Monks in 1st Ed AD&D also followed this system - it kicked in quite early in the level progression, with there being only one monk of every level above 8th. It should be noted that in contrast to the evil Assassins, druid and monk promotions both allowed for a non-lethal victory.
The Ork hierarchy in Warhammer 40000 tends to work this way, ditto the Dark Eldar: if you succeed in killing the previous Warboss/Archite, the former officeholder clearly didn't deserve the job.
The Dark Eldar are a particularly stellar example as literally the only method of advancement is to kill the person holding the desired title. Orks may simply intimidate other Orks into servitude with their superior size and bash the skulls of anyone who disagrees, but this trope is so fundamental to Dark Eldar society that bodyguards have to be hired from outside their Cabal (the closest thing they have to an organization) because none of their subordinates are trustworthy. Incidentally, Asdrubael Vect, the leader of the most powerful Cabal, is one of the oldest and most powerful beings in the galaxy.
Chaos, as well as some of the more psychotic loyalist chapters have this trope as well.
This both averted and played straight with the Moritat. The Moritat are a death cult, but its considered taboo to kill a fellow Moritat unless you have a damn good reason. The singular exception is the leader of the cult, the High Reaper. She will take one apprentice and groom him/her as her replacement. How does (s)he gain the rank? Take a guess.
The Skaven in Warhammer, and how! The entire race is built around the concept of backstabbing = good, and they follow it with gusto. There's probably not a single Skaven who is not planning to off his superior/tormentor/brother. Higher up in the ranks you have to get creative, as demonstrated when Grey Seer Thanquol of Gotrek and Felix fame offed his competitor for the position of army general with an accident involving a loaded crossbow and an exploding donkey.
Pretty much the way the Greenskin army hierarchy works.
Traveller. In the Third Imperium's history, there was a period where naval admirals would kill the current Emperor and take the title themselves. They were called the "Emperors of the Flag". In 2nd Edition MegaTraveller, Archduke Dulinor assassinated Emperor Strephon and tried to take his place, but failed.
In the Star Fleet Universe, whose origins spring from the original Star Trek TV show, this is how the Federation views the Klingons, but sourcebooks dealing with the Klingons say otherwise. As stated in #4 of Ten Myths About the Klingons in GURPS Klingons:
Klingon warriors fight (for practice) all the time in all manner of duels and other contests. All warriors, Klingons or otherwise, are a very competitive group constantly on watch for any weakness in their enemies or rivals. But it would be foolish for any professional military force to operate this way. You might see the best engineer in a generation die in a meaningless duel in the Academy just because someone with half of his IQ had twice his cunning. Officers with two decades of combat experience might be killed by junior ensigns half of their age who have no clue how to run a starship or command a battalion.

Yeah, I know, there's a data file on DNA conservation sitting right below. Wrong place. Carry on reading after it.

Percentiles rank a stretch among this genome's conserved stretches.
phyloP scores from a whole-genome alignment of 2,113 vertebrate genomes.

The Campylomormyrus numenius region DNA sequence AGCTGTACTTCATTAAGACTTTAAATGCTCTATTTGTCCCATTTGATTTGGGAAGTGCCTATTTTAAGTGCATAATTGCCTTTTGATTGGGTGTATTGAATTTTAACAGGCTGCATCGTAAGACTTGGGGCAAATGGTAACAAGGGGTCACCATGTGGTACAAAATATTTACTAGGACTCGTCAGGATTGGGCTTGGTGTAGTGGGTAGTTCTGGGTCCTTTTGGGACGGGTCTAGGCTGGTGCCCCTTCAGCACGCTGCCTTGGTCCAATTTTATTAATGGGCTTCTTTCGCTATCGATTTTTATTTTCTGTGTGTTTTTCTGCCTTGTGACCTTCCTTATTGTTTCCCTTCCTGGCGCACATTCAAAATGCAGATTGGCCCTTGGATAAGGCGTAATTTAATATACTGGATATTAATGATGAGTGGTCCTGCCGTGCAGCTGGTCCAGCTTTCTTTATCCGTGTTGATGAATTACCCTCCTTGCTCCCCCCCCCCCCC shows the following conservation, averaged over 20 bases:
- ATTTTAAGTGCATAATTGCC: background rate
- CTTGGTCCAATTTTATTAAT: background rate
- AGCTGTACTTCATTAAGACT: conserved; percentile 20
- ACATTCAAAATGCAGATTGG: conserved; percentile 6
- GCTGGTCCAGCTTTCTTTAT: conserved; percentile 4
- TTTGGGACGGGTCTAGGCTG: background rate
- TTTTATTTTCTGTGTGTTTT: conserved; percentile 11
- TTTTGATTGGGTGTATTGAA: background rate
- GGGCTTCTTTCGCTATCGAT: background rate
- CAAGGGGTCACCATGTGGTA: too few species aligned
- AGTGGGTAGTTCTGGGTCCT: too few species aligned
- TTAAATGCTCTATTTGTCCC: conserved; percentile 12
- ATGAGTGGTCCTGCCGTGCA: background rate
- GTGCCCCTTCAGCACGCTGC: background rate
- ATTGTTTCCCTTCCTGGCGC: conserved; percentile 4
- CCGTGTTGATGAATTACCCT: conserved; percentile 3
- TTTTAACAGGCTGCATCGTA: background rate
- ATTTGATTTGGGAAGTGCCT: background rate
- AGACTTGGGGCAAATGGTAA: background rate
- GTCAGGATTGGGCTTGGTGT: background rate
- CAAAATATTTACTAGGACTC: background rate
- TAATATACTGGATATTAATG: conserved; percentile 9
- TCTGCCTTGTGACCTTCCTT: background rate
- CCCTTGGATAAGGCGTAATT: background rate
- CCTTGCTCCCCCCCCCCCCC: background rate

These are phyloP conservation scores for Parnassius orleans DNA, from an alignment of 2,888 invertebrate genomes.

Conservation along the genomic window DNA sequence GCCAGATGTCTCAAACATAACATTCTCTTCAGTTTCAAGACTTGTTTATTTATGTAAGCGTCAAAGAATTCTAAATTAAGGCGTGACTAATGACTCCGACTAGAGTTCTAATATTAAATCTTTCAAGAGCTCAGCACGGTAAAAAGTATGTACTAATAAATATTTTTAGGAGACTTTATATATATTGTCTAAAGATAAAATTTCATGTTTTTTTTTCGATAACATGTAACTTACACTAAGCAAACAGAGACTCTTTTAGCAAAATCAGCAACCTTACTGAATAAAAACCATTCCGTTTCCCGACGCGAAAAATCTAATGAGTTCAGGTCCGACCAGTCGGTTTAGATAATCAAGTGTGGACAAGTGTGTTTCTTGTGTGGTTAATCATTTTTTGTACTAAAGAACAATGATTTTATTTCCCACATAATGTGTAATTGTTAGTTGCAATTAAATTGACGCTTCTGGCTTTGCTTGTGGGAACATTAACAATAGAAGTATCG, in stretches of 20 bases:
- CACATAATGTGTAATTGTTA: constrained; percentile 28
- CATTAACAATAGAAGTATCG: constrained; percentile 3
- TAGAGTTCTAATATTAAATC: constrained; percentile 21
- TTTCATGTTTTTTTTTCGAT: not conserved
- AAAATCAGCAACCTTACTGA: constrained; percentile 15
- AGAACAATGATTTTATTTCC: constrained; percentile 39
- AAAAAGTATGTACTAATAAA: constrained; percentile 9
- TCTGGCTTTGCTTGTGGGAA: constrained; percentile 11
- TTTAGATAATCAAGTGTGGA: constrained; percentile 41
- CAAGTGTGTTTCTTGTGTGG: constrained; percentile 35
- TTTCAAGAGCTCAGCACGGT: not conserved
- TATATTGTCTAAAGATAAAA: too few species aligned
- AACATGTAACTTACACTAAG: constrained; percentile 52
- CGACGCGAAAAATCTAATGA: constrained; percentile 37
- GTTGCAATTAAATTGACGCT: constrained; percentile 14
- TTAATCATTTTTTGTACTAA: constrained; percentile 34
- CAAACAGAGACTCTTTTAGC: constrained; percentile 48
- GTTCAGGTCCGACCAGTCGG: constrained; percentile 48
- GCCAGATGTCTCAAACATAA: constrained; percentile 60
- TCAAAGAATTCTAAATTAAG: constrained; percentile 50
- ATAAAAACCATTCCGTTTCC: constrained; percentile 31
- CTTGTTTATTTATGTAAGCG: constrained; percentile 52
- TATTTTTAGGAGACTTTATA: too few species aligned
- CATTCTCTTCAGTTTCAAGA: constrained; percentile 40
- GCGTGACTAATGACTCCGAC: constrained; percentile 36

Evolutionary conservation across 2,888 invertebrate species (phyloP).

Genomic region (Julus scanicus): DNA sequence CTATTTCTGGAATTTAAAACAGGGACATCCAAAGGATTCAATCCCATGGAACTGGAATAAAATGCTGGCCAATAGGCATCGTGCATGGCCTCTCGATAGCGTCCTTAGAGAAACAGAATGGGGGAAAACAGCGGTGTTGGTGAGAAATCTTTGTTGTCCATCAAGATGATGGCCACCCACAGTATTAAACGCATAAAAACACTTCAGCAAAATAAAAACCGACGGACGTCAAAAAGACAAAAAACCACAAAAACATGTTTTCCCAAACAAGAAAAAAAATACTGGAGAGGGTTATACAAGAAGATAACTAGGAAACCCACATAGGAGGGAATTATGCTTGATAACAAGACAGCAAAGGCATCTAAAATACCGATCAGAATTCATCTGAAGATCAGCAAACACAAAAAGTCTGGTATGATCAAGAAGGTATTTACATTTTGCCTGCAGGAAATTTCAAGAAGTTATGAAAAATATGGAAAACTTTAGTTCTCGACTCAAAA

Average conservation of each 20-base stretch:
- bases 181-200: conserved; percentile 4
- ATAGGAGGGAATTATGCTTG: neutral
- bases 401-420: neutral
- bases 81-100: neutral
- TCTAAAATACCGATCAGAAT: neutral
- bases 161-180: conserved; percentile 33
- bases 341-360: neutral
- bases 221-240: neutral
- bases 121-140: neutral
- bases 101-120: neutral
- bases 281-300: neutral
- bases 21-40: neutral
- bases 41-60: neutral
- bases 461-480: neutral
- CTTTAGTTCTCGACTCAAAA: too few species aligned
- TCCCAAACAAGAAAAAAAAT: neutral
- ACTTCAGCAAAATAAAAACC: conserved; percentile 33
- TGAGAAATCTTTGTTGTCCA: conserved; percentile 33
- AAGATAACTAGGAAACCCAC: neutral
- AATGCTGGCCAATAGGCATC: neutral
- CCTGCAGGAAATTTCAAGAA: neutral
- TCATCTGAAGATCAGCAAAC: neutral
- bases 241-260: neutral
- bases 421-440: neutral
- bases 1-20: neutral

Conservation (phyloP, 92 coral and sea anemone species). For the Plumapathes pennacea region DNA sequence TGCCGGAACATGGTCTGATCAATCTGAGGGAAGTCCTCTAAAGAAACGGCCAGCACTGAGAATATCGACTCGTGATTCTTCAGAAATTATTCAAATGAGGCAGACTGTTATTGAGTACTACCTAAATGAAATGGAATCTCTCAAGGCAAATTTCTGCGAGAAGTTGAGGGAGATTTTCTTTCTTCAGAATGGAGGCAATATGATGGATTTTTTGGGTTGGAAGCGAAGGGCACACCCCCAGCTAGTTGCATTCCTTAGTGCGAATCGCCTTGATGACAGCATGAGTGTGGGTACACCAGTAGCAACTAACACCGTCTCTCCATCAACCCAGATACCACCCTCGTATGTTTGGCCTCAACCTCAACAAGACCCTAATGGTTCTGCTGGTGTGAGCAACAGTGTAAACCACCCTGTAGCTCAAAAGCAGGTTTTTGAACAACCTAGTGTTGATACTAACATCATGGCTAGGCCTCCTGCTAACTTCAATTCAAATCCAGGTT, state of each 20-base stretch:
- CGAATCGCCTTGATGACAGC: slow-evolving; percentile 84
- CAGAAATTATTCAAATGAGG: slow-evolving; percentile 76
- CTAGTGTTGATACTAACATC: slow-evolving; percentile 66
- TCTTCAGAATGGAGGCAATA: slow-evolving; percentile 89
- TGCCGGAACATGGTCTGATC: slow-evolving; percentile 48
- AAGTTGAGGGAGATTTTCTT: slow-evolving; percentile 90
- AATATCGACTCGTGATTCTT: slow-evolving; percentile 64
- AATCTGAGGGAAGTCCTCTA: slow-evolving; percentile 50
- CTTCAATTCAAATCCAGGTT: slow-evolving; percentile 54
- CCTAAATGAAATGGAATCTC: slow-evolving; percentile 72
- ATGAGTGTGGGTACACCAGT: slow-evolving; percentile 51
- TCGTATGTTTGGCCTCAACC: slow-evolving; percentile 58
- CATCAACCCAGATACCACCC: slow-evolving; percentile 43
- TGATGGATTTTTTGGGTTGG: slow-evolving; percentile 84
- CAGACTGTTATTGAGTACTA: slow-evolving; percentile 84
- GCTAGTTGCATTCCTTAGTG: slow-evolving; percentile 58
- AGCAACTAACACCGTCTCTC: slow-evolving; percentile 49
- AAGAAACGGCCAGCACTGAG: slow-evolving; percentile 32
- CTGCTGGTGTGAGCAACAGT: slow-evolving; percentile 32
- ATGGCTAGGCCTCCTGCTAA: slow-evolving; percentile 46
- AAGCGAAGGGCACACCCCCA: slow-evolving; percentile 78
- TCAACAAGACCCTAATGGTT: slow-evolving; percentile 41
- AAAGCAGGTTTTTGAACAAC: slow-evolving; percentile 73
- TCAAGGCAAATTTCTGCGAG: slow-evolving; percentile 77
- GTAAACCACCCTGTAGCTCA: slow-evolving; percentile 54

In the Star Fleet Universe fiction story Mutiny on the Demonslayer, Commodore Jark Valgan attempts to assassinate his superior, Admiral Korvik, so as to take his position. Valgan is an ethnic Klingon.
Champions. The VIPER organization has often allowed its members to advance by murdering their superiors. For example, in the 5th Edition Viper: Coils of the Serpent supplement Redstone became Commandant of the Vancouver VIPER’s Nest after killing the former Nest Leader.
In Utopia, Ltd., Utopian law gives the Public Exploder the opportunity to get himself crowned by giving the King a dose of dynamite.
Heck, the chieftain in Contact Harvest, Maccabeus, (who's more of a Reasonable Authority Figure than almost any other Brute so far) recalls that, when he challenged his own father for the right to lead, his father was happy when Maccabeus knifed him in the neck, as it was considered the best way for an old Brute warrior to go.
For bonus point, the Brute who challenges and kills Maccabeus for leadership is none other than Tartarus, The Dragon in Halo 2.
The Elites apparently have a similar system of promotion in effect. As shown in the Cole Protocol novel, where a newly-ascended feudal leader fighting off two assassins sent to kill him. After dispatching them, he shows up before the lower lords and disrobes to show that he doesn't have a mark on him (in the Elite society, to be wounded by an enemy is a grave dishonor, which can only be paid back in blood). He then proceeds to execute the lord who sent the assassins, which is their version of a vote of no-confidence. Why? Because the lord didn't challenge him openly. The only reason he didn't slaughter the lord's entire family but had them exiled instead was because the lord fought back at the last second, showing he had some honor left.